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Ecologists believe beavers can make California wet again

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Beavers are often regarded as pests, but they could also be the solution to a major environmental issue in the west.

The state of California is now in its fifth year of a record-breaking drought, which has been dubbed the worst in 1,200 years. As lakes and reservoirs continue to shrink, the state needs to find creative ways to preserve water, and some believe a buck-toothed critter can help.

Research published by California’s Department of Natural Resources revealed that beavers once inhabited various regions in California, and some ecologists think repopulating the state’s central coast could be the key to its water issues.

“Beavers aren’t actually creating more water, but they are altering how it flows, which creates benefits through the ecosystem,” Michael Pollock, an ecosystems analyst and beaver specialist, told Water Deeply, an independent media project dedicated to covering California’s water crisis.

The Bring Back the Beaver campaign, launched by the WATER Institute, aims to educate the public about the importance of beavers. According to the Institute’s website, beavers can improve water quantity and quality, increase late-season flow, and reduce the impacts of flooding. And based on a 2006 study, they don’t just provide benefits for the environment surrounding their dams, they also play a critical role in maintaining healthy ecosystems downstream.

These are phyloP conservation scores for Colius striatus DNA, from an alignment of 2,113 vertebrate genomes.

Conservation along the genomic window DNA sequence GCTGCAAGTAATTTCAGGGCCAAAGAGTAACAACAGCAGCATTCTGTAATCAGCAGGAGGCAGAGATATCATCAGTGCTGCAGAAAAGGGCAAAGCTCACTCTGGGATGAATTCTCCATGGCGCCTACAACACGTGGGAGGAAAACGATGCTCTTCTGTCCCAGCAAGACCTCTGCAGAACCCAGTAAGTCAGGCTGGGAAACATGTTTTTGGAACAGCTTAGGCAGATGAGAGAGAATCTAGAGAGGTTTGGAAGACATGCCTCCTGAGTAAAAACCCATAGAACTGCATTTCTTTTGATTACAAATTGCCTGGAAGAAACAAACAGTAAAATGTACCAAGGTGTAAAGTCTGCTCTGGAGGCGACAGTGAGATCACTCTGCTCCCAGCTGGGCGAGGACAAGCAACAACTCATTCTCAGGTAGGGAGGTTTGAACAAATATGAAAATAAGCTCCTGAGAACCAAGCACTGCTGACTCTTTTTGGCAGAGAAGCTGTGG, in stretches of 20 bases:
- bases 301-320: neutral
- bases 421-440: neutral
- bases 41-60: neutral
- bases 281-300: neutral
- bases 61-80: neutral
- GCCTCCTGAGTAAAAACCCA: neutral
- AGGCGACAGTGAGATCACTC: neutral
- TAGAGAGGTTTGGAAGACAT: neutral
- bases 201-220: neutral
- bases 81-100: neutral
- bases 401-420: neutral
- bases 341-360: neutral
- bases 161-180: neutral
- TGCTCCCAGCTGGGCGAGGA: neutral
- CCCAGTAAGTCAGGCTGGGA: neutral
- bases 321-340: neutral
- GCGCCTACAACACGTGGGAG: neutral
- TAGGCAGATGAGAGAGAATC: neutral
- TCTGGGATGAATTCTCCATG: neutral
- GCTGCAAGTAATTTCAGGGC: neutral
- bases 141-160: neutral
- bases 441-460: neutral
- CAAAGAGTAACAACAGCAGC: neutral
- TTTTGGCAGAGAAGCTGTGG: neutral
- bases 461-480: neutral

Researchers found that ponds created by beaver dams raised downstream groundwater levels in the Colorado River valley, keeping soil water levels high and providing moisture to plants in the otherwise dry valley. The authors also suggested that an extremely large natural flood would be the only other way to get the moisture levels found in the soil surrounding the dams.

Water Deeply also points to Washington’s success in restoring damaged watersheds by reintroducing beavers. The Methow Conservancy relocated more than 300 beavers into the headwaters of Washington’s Methow River system, and was recently awarded the Riparian Challenge Award for doing so.

But not everyone is sold on the animals’ benefits.

According to Kevin Shafer, a fisheries biologist with the California Department of Fish and Wildlife, the solution for the state might not be so simple. He said that although they can have benefits for a watershed that is temporarily deprived of rainfall, he doubts beavers can reverse the effects of long-term drought or climate change.

“As the drought gets worse, their ponds will dry up and the animals will just move somewhere else,” he said. “They won’t stay, because there is no more water.”


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